Christchurch (New Zealand) / The Prime Minister of New Zealand, Jacinda Ardern, said Tuesday that she will never mention the name of the author of the Christchurch mosques massacre, which caused at least 50 deaths and left 50 people injured, to deprive him of the notoriety he was looking for.
“You will never hear me mention his name. He is a terrorist, he is a criminal, he is an extremist, but he will, when I speak, be nameless,” Ardern said in an emotional speech at the parliament in Wellington.
“And to others, I implore you, speak the names of those who are lost, rather than the name of the man who took them,” the prime minister suggested in the chamber, where she also remembered some of the victims, such as Haji-Daoud Nabi, a 71-year-old Afghan man who opened the door of the Al Noor mosque to the shooter and whose last words were “Hello brother, welcome.”
“He may have sought notoriety, but we in New Zealand will give him nothing, not even his name,” Ardern said and that the perpetrator of the attack on two mosques in Christchurch will have to face more charges and will be punished by “the full force of the law” in New Zealand.
Australian Brenton Tarrant, aged 28, who police considers to be solely responsible for the attack, will remain in custody, will remain in custody, which was imposed on Mar. 16 when he was charged with murder, until he appears before the judge on Apr. 5.
The assailant resided in Dunedin, about 400 kilometers south of Christchurch, where he used semi-automatic weapons to attack hundreds of people who had flocked to the Al Noor and Linwood mosques for their usual Friday prayers on Mar. 15.
The terrorist filmed his actions for 17 minutes and published a long manifesto of more than 70 pages, justifying his extreme right-wing ideology and hatred of Muslims, which together with the video were published on social networks.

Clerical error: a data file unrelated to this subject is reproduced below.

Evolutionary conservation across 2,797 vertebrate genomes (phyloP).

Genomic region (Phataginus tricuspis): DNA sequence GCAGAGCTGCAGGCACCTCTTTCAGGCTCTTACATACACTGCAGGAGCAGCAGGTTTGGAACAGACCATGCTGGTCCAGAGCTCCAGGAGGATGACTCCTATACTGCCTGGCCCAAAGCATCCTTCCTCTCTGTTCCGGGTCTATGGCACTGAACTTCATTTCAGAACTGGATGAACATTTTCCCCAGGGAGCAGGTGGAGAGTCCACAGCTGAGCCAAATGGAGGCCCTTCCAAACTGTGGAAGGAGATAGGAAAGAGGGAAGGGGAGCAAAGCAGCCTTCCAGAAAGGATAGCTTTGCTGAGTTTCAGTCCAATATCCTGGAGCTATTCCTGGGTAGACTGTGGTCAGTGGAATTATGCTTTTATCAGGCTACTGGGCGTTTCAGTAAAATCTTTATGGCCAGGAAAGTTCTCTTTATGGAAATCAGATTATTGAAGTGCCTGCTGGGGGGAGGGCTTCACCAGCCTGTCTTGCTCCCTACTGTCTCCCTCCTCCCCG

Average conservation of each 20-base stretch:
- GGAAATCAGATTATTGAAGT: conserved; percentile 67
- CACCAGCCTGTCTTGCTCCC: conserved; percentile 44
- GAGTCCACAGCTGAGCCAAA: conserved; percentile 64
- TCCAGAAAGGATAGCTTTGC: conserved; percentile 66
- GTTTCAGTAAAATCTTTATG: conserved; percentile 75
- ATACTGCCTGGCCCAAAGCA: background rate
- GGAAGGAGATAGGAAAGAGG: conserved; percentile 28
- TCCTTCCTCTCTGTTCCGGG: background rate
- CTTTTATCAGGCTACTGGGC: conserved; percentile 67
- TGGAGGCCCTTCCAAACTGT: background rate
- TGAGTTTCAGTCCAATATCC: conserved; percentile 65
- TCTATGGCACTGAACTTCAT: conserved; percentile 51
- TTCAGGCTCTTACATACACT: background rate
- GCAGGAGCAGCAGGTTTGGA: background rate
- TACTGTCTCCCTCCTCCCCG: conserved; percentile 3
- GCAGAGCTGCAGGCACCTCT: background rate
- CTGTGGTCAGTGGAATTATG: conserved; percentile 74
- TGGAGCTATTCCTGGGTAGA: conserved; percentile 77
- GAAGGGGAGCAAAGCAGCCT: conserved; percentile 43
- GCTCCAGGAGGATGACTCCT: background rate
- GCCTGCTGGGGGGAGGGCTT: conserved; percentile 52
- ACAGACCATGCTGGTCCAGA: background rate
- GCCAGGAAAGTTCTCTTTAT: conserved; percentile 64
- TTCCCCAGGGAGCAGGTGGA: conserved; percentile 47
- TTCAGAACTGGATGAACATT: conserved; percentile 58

Jacinda Ardern stressed that the doors of her country will remain open as always for anyone who respects the values of tolerance and “must close on all of those who espouse hate and fear.”
In her speech, the New Zealand prime minister confirmed that the actions of the security agencies prior to the events will be reviewed, gun laws will be reformed and the role of social networks will be analyzed, while at the same time support will be given to the families of the deceased. (March 19, 2019, EFE/Practica Español)
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Lee la noticia y responde a las preguntas. (Read the news and answer the questions.)
un discurso dado por la primera ministra de Nueva Zelanda.
la detención de un terrorista en Nueva Zelanda.
un tiroteo que hubo en una ciudad de Nueva Zelanda.
una semana después de lo ocurrido en Christchurch.
días después de lo ocurrido en Christchurch.
en el mismo día que se produjo el tiroteo.
No se sabe.
para que este no obtenga la notoriedad que buscaba.
porque no se acordaba en ese momento.
porque todavía se desconoce su identidad.
el atacante las utilizó para difundir su ataque.
es poco probable que se utilicen para difundir mensajes de odio.
se desmiente que se estén utilizando para difundir mensajes de odio.